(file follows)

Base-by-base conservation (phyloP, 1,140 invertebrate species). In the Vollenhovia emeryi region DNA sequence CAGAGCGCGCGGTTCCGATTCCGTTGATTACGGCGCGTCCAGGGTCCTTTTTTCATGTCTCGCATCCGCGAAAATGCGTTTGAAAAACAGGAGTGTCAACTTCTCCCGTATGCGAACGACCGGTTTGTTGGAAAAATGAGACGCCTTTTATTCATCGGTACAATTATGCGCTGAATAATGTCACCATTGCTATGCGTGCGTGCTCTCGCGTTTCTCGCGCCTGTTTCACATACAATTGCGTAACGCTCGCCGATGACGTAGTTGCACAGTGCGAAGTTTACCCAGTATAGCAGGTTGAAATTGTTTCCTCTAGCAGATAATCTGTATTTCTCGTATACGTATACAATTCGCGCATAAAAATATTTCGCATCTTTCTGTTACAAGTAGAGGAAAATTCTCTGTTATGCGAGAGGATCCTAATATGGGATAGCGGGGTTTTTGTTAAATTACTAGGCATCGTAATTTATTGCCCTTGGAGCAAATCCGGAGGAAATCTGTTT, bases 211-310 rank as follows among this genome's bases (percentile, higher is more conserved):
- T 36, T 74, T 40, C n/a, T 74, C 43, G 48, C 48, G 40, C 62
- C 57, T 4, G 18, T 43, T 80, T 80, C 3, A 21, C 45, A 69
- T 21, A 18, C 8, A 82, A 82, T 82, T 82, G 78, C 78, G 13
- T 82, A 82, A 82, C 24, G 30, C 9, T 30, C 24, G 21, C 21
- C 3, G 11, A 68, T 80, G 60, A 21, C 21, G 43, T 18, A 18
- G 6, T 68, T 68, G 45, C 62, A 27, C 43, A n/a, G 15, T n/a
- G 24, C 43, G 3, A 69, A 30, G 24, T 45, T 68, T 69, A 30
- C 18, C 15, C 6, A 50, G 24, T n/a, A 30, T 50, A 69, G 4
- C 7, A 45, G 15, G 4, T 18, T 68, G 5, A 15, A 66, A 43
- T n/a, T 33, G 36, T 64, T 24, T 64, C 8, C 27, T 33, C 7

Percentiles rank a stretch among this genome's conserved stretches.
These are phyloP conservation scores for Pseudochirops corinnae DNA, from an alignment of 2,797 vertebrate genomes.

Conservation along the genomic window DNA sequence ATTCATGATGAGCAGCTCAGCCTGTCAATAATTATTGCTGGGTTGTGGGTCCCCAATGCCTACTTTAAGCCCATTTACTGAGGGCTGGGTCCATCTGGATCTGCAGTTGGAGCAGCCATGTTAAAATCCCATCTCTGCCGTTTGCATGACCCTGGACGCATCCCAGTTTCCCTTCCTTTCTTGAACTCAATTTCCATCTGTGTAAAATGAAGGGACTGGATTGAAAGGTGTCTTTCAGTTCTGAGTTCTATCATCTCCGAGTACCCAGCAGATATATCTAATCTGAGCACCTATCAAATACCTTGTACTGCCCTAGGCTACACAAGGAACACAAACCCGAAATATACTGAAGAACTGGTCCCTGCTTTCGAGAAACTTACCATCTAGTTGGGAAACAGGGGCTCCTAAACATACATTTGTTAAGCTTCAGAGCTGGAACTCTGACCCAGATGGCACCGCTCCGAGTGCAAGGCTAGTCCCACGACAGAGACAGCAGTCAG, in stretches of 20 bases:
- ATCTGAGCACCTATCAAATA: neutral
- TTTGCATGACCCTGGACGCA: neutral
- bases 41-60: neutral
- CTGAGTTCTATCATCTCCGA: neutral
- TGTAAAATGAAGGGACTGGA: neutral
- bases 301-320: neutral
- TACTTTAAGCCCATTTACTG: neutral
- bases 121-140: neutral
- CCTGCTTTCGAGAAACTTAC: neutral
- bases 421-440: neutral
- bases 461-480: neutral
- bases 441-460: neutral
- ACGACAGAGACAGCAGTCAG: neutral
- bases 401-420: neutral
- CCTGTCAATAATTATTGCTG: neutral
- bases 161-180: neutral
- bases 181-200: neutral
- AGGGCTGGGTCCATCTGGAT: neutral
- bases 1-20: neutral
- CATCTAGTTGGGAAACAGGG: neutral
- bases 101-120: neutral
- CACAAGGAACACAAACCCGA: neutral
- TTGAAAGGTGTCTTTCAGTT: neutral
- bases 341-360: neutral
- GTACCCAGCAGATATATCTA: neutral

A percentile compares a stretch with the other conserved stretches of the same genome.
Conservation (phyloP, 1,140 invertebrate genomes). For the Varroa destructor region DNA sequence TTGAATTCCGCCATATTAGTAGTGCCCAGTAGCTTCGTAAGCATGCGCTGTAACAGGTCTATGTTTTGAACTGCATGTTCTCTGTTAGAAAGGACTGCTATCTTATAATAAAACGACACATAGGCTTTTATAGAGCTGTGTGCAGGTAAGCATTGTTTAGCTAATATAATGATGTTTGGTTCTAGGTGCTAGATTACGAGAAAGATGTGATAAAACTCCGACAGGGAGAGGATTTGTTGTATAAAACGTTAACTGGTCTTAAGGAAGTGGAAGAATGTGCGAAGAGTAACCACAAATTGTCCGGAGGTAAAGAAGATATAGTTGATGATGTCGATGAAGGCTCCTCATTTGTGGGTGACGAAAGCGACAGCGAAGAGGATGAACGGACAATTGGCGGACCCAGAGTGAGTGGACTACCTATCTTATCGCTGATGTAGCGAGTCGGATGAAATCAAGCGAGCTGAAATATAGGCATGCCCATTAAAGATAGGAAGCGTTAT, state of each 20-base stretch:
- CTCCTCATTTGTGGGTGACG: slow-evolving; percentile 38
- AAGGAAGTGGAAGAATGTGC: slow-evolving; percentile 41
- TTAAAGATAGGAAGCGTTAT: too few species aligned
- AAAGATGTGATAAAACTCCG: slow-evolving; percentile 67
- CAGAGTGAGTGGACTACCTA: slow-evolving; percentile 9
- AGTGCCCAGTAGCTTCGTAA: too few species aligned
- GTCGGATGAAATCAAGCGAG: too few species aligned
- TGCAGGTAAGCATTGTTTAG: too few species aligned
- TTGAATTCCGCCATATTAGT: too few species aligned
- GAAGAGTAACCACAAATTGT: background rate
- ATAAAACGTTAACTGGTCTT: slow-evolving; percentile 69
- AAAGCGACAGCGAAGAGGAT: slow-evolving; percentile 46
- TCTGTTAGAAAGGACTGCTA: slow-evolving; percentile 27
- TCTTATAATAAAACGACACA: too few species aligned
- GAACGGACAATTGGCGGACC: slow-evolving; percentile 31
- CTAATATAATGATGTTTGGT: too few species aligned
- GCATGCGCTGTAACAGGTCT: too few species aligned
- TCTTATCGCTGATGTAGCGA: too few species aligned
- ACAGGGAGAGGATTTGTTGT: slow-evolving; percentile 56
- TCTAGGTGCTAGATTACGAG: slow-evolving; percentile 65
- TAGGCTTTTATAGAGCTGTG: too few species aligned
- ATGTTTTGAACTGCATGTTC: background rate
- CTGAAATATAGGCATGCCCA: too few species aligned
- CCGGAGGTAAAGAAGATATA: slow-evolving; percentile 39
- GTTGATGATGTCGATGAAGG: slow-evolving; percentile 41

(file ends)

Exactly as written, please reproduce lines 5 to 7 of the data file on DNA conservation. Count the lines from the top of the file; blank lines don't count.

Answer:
- T 82, A 82, A 82, C 24, G 30, C 9, T 30, C 24, G 21, C 21
- C 3, G 11, A 68, T 80, G 60, A 21, C 21, G 43, T 18, A 18
- G 6, T 68, T 68, G 45, C 62, A 27, C 43, A n/a, G 15, T n/a